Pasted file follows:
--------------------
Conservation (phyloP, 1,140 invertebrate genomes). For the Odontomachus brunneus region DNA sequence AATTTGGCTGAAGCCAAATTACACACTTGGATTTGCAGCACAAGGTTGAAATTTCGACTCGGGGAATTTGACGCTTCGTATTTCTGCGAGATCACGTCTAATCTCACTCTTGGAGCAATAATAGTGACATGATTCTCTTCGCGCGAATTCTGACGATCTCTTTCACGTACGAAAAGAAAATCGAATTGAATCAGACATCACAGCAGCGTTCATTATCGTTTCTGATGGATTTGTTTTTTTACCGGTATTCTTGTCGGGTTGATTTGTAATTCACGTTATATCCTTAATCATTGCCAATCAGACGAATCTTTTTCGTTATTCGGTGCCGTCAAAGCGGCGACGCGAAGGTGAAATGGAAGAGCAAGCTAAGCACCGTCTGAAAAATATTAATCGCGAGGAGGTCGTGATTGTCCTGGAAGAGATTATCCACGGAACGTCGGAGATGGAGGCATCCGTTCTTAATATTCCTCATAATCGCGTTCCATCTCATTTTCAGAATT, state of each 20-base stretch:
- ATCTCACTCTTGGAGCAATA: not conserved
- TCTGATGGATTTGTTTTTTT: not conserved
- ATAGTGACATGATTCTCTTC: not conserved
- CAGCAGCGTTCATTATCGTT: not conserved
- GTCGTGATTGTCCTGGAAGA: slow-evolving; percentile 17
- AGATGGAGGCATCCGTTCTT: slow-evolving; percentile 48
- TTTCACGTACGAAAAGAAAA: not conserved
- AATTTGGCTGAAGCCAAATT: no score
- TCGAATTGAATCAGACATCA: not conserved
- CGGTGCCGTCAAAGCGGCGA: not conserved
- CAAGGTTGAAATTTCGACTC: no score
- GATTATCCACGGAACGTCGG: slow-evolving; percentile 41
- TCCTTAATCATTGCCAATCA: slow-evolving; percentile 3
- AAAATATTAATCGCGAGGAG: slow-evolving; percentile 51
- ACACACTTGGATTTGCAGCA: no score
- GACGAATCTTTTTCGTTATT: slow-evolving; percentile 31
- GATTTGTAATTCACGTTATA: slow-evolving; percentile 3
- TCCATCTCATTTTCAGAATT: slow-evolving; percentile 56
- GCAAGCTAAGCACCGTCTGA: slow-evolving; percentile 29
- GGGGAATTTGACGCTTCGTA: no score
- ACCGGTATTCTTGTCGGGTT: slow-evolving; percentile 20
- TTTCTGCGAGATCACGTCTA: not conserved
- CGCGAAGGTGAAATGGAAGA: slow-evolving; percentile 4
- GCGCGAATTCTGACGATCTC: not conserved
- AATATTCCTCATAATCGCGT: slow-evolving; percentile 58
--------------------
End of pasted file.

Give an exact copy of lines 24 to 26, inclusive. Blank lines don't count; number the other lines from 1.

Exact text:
- CGCGAAGGTGAAATGGAAGA: slow-evolving; percentile 4
- GCGCGAATTCTGACGATCTC: not conserved
- AATATTCCTCATAATCGCGT: slow-evolving; percentile 58